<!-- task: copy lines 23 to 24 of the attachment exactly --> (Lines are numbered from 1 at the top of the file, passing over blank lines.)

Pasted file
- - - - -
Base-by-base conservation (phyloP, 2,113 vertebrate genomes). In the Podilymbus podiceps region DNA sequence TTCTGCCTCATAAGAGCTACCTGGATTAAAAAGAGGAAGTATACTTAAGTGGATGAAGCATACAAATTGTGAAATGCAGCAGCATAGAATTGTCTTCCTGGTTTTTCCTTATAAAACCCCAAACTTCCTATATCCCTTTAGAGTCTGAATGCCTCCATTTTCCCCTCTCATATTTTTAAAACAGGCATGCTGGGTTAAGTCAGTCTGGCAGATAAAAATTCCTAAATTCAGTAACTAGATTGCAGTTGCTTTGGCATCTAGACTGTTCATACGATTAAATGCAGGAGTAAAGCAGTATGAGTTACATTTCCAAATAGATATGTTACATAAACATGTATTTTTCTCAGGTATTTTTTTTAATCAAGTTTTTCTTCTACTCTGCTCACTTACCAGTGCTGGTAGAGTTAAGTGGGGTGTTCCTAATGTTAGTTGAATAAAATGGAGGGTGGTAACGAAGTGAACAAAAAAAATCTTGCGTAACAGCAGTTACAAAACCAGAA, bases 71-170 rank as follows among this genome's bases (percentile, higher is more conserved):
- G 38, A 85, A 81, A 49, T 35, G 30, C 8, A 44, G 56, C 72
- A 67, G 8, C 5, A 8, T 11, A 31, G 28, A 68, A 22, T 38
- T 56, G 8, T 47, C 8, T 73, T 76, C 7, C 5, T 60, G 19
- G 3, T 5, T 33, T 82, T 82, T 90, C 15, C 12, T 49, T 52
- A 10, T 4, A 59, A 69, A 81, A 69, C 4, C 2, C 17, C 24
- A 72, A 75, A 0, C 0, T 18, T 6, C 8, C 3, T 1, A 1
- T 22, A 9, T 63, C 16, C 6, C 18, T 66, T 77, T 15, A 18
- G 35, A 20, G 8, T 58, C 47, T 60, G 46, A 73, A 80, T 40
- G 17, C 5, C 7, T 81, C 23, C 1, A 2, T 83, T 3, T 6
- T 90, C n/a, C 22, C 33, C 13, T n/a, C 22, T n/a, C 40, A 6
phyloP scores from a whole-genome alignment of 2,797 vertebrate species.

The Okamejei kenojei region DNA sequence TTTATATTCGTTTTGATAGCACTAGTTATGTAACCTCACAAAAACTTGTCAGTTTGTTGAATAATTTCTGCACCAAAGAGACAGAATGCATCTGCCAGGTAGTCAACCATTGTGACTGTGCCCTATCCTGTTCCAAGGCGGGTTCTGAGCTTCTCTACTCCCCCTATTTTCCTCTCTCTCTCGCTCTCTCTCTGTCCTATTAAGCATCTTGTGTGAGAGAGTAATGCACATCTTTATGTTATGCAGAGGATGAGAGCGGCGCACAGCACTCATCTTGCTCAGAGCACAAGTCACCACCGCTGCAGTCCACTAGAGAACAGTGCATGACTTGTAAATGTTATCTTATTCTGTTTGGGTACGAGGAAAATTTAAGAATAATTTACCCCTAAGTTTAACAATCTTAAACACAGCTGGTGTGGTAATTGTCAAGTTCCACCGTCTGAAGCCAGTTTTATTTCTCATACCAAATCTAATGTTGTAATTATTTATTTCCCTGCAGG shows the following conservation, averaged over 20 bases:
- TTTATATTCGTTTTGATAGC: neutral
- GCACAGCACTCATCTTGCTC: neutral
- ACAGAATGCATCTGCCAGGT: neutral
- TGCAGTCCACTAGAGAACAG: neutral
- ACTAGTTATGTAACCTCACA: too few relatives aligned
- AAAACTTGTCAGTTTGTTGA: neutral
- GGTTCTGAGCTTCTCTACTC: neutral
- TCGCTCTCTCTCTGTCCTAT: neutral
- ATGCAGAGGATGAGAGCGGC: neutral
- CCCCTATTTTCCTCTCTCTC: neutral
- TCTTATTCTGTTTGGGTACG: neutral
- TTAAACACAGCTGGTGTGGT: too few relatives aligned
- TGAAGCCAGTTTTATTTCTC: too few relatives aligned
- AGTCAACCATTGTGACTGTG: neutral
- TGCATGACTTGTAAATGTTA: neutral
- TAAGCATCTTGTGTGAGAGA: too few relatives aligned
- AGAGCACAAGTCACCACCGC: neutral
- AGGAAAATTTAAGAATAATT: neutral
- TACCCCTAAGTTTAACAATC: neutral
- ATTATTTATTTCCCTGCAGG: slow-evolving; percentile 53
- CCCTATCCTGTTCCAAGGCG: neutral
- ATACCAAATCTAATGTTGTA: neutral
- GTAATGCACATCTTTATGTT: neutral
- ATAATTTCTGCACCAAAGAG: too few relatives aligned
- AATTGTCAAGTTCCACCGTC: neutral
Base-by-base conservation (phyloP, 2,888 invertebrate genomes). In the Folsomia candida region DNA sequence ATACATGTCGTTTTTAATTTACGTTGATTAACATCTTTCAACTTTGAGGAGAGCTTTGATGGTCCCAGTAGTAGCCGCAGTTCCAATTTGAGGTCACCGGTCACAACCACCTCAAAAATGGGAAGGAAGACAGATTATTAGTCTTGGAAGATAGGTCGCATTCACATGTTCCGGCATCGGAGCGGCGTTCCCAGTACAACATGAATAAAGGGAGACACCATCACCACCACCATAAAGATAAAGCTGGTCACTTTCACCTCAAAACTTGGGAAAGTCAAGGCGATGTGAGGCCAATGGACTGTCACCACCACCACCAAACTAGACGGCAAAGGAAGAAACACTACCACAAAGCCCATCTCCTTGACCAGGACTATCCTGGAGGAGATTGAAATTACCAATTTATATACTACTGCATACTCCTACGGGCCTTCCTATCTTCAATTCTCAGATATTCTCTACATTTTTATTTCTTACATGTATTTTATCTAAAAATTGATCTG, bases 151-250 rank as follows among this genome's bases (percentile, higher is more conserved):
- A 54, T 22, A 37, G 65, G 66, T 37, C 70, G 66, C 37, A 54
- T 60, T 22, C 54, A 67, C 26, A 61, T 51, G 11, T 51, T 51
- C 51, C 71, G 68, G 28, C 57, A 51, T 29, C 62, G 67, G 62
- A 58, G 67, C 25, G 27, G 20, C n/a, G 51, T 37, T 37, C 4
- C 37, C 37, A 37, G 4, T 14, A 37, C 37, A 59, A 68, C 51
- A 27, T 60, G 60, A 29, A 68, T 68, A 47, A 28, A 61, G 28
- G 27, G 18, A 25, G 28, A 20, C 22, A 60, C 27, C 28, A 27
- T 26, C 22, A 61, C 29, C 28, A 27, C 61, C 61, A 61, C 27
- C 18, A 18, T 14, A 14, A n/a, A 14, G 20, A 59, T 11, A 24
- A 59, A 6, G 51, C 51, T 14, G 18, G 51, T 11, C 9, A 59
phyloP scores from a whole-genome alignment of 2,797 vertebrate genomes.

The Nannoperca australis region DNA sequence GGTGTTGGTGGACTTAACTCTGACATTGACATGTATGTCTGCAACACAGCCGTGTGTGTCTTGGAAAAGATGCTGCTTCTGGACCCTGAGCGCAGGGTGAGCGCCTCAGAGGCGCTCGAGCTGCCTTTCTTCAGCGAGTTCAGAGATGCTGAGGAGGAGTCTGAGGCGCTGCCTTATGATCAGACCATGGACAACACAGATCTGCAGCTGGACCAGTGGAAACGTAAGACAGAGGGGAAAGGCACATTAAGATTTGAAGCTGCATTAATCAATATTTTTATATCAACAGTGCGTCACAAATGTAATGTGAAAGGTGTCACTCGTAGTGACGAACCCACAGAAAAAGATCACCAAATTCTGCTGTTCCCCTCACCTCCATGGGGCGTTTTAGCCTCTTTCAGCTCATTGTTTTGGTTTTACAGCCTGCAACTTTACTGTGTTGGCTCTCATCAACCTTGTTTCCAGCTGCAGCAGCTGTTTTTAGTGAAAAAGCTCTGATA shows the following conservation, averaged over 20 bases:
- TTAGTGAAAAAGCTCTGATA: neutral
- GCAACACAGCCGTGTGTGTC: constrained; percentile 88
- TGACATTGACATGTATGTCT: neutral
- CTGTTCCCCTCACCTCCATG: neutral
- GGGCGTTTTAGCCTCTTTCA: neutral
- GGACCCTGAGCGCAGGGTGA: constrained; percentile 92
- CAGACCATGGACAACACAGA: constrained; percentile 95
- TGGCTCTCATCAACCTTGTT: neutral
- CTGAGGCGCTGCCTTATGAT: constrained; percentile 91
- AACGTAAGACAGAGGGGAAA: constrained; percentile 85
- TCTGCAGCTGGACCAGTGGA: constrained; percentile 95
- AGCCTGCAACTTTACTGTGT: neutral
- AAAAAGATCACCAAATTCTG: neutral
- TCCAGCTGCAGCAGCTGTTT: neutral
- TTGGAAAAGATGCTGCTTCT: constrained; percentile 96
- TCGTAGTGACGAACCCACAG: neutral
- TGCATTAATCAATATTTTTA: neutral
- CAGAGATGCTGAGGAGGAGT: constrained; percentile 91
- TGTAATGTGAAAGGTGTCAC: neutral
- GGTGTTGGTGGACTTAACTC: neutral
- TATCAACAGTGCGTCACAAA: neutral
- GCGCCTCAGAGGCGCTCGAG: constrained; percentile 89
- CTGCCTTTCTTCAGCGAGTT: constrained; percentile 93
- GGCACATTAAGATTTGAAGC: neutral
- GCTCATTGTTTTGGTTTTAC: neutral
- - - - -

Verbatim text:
- CCCCTATTTTCCTCTCTCTC: neutral
- TCTTATTCTGTTTGGGTACG: neutral